• It is organized by World Wide Fund for Nature (WWF).
  • It was started as a lights out event in Sydney, Australia in 2007.
  • It is an annual light out event is held worldwide toward the end of March to encourage individuals, households, communities and businesses to turn off their non-essential lights for one hour as a symbol for their commitment to the planet.
  • During the second-to-last and last weekend of March is around the time of the Spring and Autumn equinoxes in the northern and southern hemispheres occurs, which allows for near coincidental sunset times in both hemispheres, thereby ensuring the greatest visual impact for a global ‘lights out’ event.
  • Its logo was 60 (60 symbolizes 60 minutes) earlier. But since 2011 it is 60+. Here + represents the commitment to go beyond the earth hour (i.e. switching off non – essential lights in day to day life).
About World Wildlife Fund:
  • It is an international non-governmental organization founded in 1961, working in the field of wilderness preservation, and the reduction of humanity’s footprint on the environment.
  • It was formerly named the World Wildlife Fund, which remains its official name in Canada and the United States.
  • Its Headquarter is located at in Gland, Switzerland.
  • Its  mission is “to stop the degradation of the planet’s natural environment and to build a future in which humans live in harmony with nature”.

8.Employees Provident Fund Scheme, 2020

Why in News?
  • Recently, Ministry of Labour and Employment has amended the EPF Scheme 1952. It allows withdrawal of non-refundable advance by EPF members in the wake of COVID-19 pandemic in the country.
About Employees Provident Fund (Amendment) Scheme, 2020:
  • The amended scheme Employees Provident Fund (Amendment) scheme, 2020 has come into force from 28th March, 2020.
  • It permits withdrawal not exceeding the basic wages and dearness allowance for three months or upto 75 per cent of the amount standing to member’s credit in the EPF account in the event of outbreak of epidemic or pandemic.
  • The employees working in establishments and factories across entire India, who are members of the EPF Scheme, 1952 are eligible for the benefits of non-refundable advance.
About Employees Pension Scheme (EPS):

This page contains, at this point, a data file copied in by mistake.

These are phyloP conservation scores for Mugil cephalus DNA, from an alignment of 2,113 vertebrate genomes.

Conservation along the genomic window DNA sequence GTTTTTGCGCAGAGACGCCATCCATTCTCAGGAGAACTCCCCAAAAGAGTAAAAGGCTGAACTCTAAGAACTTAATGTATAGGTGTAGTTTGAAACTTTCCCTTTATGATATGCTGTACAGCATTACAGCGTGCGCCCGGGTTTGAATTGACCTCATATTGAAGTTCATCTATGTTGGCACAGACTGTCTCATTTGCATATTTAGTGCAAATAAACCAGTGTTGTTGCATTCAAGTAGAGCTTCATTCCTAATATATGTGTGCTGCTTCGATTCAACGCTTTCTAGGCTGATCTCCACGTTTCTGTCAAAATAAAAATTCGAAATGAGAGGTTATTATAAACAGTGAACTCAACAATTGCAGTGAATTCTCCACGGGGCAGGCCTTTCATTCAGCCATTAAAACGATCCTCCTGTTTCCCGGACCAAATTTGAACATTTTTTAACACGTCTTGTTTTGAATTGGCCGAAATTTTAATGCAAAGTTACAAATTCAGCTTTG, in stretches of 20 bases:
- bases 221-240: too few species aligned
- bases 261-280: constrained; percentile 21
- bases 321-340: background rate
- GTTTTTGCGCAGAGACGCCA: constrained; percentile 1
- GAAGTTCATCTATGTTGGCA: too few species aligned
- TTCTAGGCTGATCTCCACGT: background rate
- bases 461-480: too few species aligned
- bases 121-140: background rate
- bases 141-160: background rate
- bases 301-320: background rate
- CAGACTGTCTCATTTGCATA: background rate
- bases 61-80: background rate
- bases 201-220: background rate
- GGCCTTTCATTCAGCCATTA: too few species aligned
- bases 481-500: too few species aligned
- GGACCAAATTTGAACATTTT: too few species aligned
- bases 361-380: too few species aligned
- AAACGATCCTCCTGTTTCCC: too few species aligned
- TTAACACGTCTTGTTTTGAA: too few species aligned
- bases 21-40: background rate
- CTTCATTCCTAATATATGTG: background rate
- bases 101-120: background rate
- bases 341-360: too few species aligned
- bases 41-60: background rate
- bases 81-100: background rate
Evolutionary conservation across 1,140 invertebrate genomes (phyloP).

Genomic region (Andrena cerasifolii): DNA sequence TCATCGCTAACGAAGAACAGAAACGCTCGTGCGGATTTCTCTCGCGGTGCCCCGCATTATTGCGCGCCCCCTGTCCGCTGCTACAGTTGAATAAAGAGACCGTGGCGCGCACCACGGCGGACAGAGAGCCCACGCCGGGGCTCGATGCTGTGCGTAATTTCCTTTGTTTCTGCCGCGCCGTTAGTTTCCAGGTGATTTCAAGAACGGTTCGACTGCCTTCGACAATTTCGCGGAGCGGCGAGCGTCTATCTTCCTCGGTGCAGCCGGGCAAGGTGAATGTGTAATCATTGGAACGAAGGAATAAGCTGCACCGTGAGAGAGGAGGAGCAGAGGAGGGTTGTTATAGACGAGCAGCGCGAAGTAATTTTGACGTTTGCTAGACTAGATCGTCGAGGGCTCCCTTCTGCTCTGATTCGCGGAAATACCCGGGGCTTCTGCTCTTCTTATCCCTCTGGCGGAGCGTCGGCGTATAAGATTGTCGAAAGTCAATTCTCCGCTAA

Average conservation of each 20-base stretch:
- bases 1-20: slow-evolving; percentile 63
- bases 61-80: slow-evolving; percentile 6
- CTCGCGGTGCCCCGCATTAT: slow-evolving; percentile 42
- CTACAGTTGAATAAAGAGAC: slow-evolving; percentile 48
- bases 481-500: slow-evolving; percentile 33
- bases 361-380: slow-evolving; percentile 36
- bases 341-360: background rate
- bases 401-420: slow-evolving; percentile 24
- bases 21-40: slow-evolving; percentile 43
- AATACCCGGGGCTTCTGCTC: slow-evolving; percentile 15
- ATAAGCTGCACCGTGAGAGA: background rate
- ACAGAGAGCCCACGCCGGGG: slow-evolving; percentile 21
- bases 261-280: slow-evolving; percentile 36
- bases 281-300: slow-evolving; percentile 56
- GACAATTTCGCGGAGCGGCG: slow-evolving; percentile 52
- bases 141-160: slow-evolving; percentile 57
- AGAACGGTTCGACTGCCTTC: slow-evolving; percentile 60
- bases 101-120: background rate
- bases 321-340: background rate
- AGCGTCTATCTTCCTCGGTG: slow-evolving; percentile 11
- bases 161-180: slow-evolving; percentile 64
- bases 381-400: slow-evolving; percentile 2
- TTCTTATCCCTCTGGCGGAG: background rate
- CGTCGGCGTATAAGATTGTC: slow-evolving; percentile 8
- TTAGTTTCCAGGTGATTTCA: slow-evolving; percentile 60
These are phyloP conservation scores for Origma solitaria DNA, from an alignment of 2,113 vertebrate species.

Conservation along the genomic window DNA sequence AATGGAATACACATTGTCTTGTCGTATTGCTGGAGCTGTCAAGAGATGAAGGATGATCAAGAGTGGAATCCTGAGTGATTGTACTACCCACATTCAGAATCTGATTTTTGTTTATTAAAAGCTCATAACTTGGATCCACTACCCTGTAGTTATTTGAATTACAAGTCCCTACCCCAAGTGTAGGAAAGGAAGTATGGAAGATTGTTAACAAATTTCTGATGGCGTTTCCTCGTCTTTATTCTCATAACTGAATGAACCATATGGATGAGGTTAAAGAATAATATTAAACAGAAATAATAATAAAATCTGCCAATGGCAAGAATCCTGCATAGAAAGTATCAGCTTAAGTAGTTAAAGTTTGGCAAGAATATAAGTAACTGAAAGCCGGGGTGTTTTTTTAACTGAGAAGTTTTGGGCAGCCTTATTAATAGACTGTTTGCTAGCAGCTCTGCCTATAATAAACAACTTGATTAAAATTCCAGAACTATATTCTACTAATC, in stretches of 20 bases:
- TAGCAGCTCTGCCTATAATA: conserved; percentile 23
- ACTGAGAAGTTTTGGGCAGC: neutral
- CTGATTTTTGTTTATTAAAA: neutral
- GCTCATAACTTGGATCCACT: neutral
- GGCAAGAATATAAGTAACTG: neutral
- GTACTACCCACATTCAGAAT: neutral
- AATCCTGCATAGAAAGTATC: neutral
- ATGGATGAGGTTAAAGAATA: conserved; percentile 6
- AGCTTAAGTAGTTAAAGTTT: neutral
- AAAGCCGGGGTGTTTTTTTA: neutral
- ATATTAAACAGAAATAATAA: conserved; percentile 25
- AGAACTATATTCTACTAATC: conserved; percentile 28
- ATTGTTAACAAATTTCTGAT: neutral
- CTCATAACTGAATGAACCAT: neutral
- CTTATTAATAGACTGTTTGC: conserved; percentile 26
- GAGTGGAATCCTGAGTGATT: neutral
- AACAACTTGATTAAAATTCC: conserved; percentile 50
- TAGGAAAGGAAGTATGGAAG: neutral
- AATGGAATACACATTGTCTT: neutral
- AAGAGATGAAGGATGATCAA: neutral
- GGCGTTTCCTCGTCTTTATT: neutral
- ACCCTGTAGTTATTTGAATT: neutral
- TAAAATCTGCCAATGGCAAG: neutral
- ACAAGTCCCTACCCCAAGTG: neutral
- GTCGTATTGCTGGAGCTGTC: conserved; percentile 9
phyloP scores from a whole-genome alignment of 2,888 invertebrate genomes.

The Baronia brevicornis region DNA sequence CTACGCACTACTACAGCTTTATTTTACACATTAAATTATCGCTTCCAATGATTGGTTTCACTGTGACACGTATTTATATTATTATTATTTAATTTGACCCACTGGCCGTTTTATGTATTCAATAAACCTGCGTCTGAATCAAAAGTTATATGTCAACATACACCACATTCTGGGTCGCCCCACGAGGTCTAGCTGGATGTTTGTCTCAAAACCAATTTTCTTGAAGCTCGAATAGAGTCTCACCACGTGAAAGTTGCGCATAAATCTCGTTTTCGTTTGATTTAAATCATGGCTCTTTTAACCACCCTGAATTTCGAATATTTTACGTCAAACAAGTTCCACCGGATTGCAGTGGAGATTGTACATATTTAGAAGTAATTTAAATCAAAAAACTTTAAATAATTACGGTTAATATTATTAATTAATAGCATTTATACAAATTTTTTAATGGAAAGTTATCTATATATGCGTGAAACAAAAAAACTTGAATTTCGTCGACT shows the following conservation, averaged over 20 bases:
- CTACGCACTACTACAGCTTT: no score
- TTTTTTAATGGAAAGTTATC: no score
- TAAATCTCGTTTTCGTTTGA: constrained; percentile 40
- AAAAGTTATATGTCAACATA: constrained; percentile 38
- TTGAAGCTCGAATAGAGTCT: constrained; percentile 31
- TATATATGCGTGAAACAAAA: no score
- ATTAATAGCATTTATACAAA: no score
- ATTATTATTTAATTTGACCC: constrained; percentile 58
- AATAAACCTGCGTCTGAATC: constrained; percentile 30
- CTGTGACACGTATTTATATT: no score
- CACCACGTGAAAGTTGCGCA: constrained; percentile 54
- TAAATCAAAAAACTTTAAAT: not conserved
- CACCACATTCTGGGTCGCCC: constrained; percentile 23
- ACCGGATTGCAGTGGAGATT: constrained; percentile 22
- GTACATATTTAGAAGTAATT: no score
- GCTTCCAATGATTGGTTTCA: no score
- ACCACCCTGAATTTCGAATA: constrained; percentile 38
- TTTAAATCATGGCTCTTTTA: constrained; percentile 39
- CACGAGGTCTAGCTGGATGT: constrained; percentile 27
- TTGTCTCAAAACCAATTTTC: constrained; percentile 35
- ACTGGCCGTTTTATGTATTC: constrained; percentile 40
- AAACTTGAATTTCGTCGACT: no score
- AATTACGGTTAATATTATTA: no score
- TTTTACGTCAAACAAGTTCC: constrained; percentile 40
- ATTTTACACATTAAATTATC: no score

• It is a social security scheme that was launched in 1995 and is facilitated by EPFO.
  • It makes provisions for pensions for the employees in the organized sector after retirement at the age of 58 years. Employees who are members of EPFO automatically become eligible for EPS.
  • Both employer and employee contribute 12% of employee’s monthly salary (basic wages plus dearness allowance) to the Employees’ Provident Fund (EPF) scheme.
  • It is mandatory for employees who draw a basic wage of Rs. 15,000 per month. Of the employer’s share of 12 %, 8.33 % is diverted towards the EPS.

9.Prime Minister’s National Relief Fund (PMNRF)

Context:
  • Recently, the Vice President of India has contributed a sum equivalent to a month’s salary to the Prime Minister’s National Relief Fund (PMNRF) to strengthen the government’s efforts in combating COVID-19 outbreak in the country.
About PMNRF:
  • It was established in 1948 by then Prime Minister, Pt. Jawaharlal Nehru, 1948, with public contributions to assist displaced persons from Pakistan.
  • Its resources are now utilized primarily to render immediate relief to families of those killed in natural calamities like floods, cyclones and earthquakes, etc. and to the victims of the major accidents and riots.
  • It also rendered, to partially defray the expenses for medical treatment like heart surgeries, kidney transplantation, cancer treatment, etc.
Highlights:
  • Its Disbursements are made with the approval of the Prime Minister.
  • It has not been constituted by the Parliament. It is exempt under Income Tax Act.
  • It is recognized as a Trust under the Income Tax Act and the same is managed by Prime Minister or multiple delegates for national causes.
  • Its chairman is Prime Minister and is assisted by Officers/ Staff on honorary basis.
  • Its contributions also qualify as CSR (corporate social responsibility) spend for companies, making it more attractive in terms of tax exemptions.
About Contributions Accepted in PMNRF:
  • It accepts only voluntary donations by individuals and institutions.
  • Its Contributions flowing out of budgetary sources of Government or from the balance sheets of the public sector undertakings are not accepted.
  • The balance of the funds invested in various forms with scheduled commercial banks and other agencies to ensure long term sustainability.